The people of Sikkim are warm, simple and friendly with a natural uninhibited gaiety. Sikkim's population consists of Lepchas, Nepalese and Bhutias. The Lepchas are the oldest inhabitants of Sikkim. There is an old Lepcha legend that long ago, the laughter of the Lepchas wafted into the sky and it scattered and froze into shimmering stars. In the 15th and 16th centuries, the Tibetans arrived bringing with them the Red Hat Lamaist tradition - Nyingmapa, which became the dominant culture and official state religion.
Sikkim's traditions and festivals are strongly influenced by Tibetan customs, while retaining the diversity of the ethnic groups that inhabit the land: the Lepchas, Bhutias and Nepalese. Bon, the religion preceding Buddhism, has also left behind a rich legacy of customs and rituals. The most important annual festival is the two-day Phanglhabsol festival in August or September, in which masked dancers perform in honour of the presiding deity, Khangchendzonga. The people of Sikkim love to celebrate. Be it the chasing away of evil spirits or celebrations on the occasion of the New Year, the Sikkimese do it all with refreshing abandon. Taste the 'Chaang' a preparation from fermented millet, served in bamboo containers with a hollow bamboo pipe.
Sikkimese culture finds expression in its beautiful arts and crafts. Carry back a memento of your holiday, be it an intricately carved piece of furniture (choktse), a highly embellished carpet or something made of woven bamboo.
With a population of only 4.2 lakhs, concentrated in the East and South districts, West Sikkim is moderately populated whereas North Sikkim is sparsely populated. The crime rate in Sikkim is negligible and it is a very peaceful state.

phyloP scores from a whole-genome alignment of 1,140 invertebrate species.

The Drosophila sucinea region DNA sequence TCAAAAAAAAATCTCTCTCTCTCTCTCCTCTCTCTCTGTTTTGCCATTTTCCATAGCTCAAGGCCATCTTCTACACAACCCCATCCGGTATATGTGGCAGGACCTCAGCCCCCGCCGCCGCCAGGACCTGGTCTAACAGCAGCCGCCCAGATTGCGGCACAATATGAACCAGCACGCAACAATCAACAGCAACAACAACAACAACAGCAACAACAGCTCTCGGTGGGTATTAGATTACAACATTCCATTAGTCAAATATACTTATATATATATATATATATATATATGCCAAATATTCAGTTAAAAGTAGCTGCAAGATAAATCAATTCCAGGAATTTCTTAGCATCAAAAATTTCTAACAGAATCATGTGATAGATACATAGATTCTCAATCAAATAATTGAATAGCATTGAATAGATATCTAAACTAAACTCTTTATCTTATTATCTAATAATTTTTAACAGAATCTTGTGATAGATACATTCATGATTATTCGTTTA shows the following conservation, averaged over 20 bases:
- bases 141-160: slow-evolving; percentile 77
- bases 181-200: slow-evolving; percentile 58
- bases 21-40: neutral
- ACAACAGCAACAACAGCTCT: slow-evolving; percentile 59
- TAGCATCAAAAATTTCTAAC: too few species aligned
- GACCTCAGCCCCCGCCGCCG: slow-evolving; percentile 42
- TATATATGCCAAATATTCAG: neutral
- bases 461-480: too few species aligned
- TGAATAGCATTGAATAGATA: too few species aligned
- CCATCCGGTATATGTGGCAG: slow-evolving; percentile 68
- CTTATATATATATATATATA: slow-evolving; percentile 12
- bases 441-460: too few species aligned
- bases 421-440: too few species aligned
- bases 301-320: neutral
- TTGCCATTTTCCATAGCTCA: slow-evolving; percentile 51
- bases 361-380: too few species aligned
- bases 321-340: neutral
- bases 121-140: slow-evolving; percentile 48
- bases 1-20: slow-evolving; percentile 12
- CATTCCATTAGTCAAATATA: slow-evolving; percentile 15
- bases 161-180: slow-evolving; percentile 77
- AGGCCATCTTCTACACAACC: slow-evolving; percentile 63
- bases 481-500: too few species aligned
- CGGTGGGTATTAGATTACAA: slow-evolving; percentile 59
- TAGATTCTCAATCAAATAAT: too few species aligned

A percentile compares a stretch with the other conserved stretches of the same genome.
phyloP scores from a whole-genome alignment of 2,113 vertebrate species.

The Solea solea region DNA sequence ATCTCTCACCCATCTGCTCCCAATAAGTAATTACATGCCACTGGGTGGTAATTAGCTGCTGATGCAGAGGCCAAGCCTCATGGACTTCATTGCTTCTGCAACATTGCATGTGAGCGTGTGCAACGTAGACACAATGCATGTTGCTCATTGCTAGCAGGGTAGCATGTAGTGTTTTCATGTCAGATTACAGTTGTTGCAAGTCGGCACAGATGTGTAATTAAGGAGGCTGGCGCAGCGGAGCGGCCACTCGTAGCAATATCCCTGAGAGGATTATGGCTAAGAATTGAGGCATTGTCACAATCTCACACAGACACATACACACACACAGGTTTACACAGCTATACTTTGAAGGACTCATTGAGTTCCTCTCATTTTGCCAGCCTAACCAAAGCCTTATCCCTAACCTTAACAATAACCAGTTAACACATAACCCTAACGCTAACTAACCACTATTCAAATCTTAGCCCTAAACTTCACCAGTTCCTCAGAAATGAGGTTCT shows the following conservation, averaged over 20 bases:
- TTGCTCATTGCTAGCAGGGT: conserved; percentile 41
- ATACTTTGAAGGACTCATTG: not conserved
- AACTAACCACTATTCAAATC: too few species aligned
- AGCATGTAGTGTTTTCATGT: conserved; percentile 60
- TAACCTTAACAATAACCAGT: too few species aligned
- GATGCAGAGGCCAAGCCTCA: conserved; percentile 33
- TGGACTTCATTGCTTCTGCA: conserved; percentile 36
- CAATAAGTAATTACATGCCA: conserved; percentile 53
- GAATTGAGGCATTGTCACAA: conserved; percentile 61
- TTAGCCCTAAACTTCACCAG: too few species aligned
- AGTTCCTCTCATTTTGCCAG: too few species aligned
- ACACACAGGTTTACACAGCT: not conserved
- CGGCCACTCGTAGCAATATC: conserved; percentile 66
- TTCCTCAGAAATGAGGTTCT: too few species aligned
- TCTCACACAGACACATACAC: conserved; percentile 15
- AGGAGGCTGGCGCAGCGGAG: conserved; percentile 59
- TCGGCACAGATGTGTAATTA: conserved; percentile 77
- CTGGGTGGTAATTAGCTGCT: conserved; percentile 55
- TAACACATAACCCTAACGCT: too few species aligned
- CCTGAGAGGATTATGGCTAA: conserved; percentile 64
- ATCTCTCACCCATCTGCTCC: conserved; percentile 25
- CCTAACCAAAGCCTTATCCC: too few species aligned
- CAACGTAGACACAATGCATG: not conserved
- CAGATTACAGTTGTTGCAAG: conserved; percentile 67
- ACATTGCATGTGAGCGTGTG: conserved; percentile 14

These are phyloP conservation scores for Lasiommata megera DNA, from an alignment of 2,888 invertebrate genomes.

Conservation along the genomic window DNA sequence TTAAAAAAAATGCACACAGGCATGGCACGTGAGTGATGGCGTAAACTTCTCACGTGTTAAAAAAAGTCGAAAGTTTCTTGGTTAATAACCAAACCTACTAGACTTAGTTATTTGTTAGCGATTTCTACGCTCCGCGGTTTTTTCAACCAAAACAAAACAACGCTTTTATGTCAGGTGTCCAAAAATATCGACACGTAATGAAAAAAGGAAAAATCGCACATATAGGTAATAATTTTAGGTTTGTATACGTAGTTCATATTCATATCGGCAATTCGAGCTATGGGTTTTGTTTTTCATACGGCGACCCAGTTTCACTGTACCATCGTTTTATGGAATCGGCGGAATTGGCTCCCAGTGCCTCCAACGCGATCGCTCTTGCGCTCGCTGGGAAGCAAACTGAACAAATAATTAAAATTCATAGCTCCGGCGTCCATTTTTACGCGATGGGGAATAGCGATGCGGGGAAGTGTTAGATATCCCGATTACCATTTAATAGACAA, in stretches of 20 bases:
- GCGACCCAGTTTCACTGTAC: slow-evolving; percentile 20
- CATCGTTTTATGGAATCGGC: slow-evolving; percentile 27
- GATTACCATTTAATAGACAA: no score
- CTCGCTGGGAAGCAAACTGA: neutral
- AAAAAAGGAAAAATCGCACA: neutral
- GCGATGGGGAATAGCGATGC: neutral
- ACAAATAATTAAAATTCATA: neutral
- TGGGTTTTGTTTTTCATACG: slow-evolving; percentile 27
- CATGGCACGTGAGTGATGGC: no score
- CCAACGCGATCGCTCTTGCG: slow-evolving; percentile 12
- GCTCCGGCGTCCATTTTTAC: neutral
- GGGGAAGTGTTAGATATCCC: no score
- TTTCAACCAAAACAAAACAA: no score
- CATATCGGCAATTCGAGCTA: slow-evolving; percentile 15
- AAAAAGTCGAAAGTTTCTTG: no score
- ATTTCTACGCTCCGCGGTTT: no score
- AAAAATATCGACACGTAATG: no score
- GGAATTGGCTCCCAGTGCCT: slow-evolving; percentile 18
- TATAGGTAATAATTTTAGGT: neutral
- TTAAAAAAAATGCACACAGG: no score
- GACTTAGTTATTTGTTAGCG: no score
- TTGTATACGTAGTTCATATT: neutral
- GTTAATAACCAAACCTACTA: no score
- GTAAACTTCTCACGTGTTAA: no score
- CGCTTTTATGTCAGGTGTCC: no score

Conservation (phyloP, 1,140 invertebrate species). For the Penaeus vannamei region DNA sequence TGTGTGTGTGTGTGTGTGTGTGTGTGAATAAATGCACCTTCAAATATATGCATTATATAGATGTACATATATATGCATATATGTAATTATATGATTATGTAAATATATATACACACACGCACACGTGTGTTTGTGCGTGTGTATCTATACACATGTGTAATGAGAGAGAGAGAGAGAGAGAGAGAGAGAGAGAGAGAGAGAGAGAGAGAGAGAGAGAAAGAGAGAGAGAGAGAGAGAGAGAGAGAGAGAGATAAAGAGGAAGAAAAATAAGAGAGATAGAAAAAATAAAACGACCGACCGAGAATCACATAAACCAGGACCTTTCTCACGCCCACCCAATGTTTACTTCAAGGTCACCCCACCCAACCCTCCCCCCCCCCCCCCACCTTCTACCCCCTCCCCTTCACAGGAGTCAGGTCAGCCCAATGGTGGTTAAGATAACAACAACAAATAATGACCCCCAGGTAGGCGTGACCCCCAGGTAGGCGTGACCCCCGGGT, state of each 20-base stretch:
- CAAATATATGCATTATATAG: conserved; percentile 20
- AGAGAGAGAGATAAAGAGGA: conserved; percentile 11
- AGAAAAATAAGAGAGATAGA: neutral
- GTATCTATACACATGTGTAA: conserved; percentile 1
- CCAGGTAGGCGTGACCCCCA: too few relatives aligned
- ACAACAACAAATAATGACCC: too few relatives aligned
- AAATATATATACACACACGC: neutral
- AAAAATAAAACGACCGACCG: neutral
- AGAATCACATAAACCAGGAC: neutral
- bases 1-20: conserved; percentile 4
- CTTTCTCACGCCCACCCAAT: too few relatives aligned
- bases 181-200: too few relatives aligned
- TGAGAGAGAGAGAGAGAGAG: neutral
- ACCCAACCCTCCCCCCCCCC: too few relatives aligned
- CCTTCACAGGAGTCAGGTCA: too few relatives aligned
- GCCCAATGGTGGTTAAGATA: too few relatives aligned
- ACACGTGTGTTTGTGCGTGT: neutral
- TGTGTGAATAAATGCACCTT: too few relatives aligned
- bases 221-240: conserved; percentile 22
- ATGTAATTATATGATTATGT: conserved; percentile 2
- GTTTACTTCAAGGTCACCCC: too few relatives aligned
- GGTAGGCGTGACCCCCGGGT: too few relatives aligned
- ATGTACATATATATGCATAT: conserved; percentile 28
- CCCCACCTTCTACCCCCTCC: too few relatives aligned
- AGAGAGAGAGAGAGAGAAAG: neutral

The main monasteries are Pemayangtse and Tashiding in West Sikkim, Enchey in Gangtok and Ramtek near Gangtok, Ralong in South and Phodong and Tolung in North Sikkim.
Influencing the lifestyle and cultural heritage of the people, each monastery is host to a number of festivals, each of which is a fascinating experience of old-world pomp and pageantry. The lama dances, complete with fierce masks, gorgeous brocade costumes, music and chants, is at once both evocative and mysterious.
One of the sacred objects of worship for the Sikkimese is Bumchu a sacred pot containing holy water, blessed by a Buddhist saint in the 17th century. Today after 300 years the water remains as fresh as before.
There is a lake in the midst of a luxuriant forest with not a single leaf floating on it. And if even a leaf falls a little bird picks it up ... so the legend goes. This is the Wishing Lake or Tsho-Sho-Tsho as the Sikkimese call it.
The Sikkimese Nepali is the inheritor of the legacy of Hindu traditions. The visitor to Sikkim is spellbound by the colourful festivals of Dasain/Tewar celebrated by the Hindu Nepali population. Invocations are made to Goddess Durga and barley seeds are planted in prayer rooms. Their other important festival is Dipavali, a rare treat, to participate in the celebration of.
Religion and spiritual values are an integral part of Sikkim's daily life. The sense of peace and calm that is palpable in this and other Himalayan regions makes a visit to Sikkim more than a holiday treat - it will remain a lifetime experience.
Compiled by Romola Butalia
Editor: Romola Butalia   (c) India Travelogue. All rights reserved.